Hepatitis Outbreak Laid to Water and Sewage Failures

[ As reconstruction monies are diverted to “security” … –BL ]

September 25, 2004 | New York Times


BAGHDAD, Iraq, Sept. 24 – A virulent form of hepatitis that is especially lethal for pregnant women has broken out in two of Iraq’s most troubled districts, Iraqi Health Ministry officials said in interviews here this week, and they warned that a collapse of water and sewage systems in the continuing violence in the country is probably at the root of the outbreak. The disease, called hepatitis E, is caused by a virus that is often spread by sewage-contaminated drinking water. The officials said they had equipment to test only a limited number of people showing symptoms, suggesting that only a fraction of the actual cases have been firmly diagnosed. In Sadr City, a Baghdad slum that for months has been convulsed by gun battles between a local militia and American troops, the officials said as many as 155 cases had turned up.

The second outbreak is in Mahmudiya, a town 35 miles south of Baghdad that is known for its kidnappings and shootings as well as for its poverty, where there are an estimated 60 cases. At least nine pregnant women are believed to have been infected, and one has died. Five deaths have been reported over all.

“We are saying that the real number is greatly more than this, because the area is greatly underreported,” said Dr. Atta-alla Mekhlif Al-Salmani, leader of the viral hepatitis section at Health Ministry’s Center of Disease Control.

The World Health Organization is rushing hepatitis E testing kits, water purification tablets, informational brochures and other materials to Iraq, said Dr. Naeema Al-Gasseer, the W.H.O. representative for Iraq, who is now based in Amman, Jordan.

But viral hepatitis comes in many forms, and another ominous set of statistics suggests that the quality of water supplies around the country has deteriorated since the American-led war began last year, Dr. Salmani said. In 2003, 70 percent more cases of hepatitis of all types were reported across Iraq than in the year before, he said. During the first six months of 2004, as many cases were reported as in all of 2002.

In yet another indication of the deteriorating safety of water and food in Iraq, the number of reported cases of typhoid fever is up sharply this year, said Dr. Nima S. Abid, the ministry’s director general of public health and primary health. Hospitals across the country are also full of children with severe forms of diarrhea, Dr. Abid said.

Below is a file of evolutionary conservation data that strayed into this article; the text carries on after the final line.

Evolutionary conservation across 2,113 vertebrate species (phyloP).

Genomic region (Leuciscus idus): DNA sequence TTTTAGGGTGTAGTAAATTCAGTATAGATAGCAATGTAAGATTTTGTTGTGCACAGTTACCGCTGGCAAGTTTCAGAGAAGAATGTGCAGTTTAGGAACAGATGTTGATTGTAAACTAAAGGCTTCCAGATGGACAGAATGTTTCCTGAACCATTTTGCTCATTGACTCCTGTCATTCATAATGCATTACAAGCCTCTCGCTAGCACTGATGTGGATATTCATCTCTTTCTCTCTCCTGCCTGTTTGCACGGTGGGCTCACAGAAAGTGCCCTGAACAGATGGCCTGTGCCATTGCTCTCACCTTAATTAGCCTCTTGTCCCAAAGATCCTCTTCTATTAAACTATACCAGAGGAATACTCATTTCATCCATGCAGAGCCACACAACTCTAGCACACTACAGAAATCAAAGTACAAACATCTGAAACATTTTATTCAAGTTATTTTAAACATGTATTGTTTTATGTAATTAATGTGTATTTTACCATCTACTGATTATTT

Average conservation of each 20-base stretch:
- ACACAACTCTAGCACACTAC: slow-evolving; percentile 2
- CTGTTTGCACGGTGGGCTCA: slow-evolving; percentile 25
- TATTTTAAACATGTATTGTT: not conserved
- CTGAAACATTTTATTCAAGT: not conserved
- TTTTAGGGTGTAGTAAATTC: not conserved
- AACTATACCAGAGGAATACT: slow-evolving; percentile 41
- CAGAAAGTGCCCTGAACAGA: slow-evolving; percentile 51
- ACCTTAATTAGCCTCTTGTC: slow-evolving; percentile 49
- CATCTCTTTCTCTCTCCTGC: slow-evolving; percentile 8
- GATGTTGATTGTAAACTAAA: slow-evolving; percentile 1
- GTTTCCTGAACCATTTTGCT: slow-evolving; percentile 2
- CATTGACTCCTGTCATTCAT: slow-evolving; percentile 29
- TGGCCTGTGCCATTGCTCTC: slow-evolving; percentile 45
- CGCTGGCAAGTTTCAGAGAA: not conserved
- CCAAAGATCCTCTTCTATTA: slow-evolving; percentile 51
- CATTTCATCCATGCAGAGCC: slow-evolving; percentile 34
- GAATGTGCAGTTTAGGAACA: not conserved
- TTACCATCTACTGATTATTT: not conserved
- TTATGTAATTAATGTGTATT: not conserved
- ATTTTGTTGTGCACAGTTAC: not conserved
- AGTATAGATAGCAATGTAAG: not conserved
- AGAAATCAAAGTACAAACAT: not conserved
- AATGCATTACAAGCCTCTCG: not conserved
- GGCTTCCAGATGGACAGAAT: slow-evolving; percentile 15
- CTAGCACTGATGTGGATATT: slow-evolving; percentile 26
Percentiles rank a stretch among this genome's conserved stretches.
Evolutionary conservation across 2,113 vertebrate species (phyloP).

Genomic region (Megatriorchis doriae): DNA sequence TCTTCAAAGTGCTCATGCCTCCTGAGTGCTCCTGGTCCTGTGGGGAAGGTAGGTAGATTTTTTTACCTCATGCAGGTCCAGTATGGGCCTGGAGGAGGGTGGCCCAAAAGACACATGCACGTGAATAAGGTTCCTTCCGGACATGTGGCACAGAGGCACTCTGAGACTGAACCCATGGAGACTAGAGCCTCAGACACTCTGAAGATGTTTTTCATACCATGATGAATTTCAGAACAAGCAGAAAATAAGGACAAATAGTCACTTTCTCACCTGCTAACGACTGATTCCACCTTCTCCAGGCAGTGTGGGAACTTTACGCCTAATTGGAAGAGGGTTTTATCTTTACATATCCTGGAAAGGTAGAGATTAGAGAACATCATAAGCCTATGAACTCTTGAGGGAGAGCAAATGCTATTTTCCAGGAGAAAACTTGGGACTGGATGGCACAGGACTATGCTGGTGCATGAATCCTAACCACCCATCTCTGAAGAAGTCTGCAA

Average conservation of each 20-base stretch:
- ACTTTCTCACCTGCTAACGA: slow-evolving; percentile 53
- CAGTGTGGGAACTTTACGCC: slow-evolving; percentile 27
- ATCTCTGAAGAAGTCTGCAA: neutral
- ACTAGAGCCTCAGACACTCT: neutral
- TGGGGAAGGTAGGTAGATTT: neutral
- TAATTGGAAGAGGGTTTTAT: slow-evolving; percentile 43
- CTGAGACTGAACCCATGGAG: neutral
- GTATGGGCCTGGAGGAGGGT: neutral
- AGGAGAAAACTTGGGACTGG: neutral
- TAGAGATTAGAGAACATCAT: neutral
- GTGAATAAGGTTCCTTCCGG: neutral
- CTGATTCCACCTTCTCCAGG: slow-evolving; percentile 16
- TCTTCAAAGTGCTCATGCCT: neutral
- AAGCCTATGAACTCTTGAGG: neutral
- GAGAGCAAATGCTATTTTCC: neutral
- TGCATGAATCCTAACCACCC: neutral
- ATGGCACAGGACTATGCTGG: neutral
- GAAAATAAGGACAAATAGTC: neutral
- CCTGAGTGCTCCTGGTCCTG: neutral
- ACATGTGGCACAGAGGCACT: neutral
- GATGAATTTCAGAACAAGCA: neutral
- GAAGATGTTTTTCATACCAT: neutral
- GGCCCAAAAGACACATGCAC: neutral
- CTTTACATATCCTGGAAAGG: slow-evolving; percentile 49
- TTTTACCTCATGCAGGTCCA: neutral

Those reports come as the Bush administration has proposed shifting $3.46 billion in reconstruction money for Iraq to programs that would train and equip tens of thousands of additional police officers, border guards and national guardsmen in hopes of regaining control of the security situation. The shift, which needs approval by Congress, would gut what had been an ambitious program to rebuild Iraq’s crumbling water and sewage systems, forcing the cancellation or delay of most of the projects. Last fall, Congress approved $18.4 billion for Iraq’s reconstruction; so far, only about $1 billion has been spent.

“The problem is the whole infrastructure,” Dr. Abid said of the mounting health problems, adding that many of the difficulties stemmed from neglect that began long before the invasion. But he said, “Definitely no major intervention has been done in this last one and a half years to repair the problem.”

Viral hepatitis comes in numerous forms and with a variety of consequences, from benign to fatal. The most common type, hepatitis A, can be spread from person to person or through contaminated water. Like all forms of the disease, it infects liver cells and can cause jaundice and other symptoms, but there is often no permanent damage after recovery, said Dr. William Schaffner, chairman of the Department of Preventive Medicine at the Vanderbilt University Medical Center in Nashville.

Though it is also spread through water, hepatitis E, for reasons that are not well understood, is most dangerous for pregnant women, who can lose their unborn children and die, Dr. Schaffner said. He said the disease was found mainly in Central America, India and the Middle East.

There is no vaccine to prevent the disease or standard drug regimen to treat it.

The immediate reason for the outbreaks in Sadr City and Mahmudiya appear easy to pin down, Dr. Abid said. The lack of infrastructure induces families to tap into water mains with improvised hoses, he said, citing his own visits to the communities. Small electric pumps are then used to suck water into homes. But in these same communities, sewage either seeps from damaged pipes into the ground or runs freely in the streets, then through cracks and holes into people’s houses. Sewage is sucked in too, becoming mixed with the drinking water and spreading the virus.

An assistant to the director general for water for the Baghdad municipality, who asked to be identified only as Khalid, said that a major water project had been under way for Sadr City, but that poor security had made it impossible to proceed.

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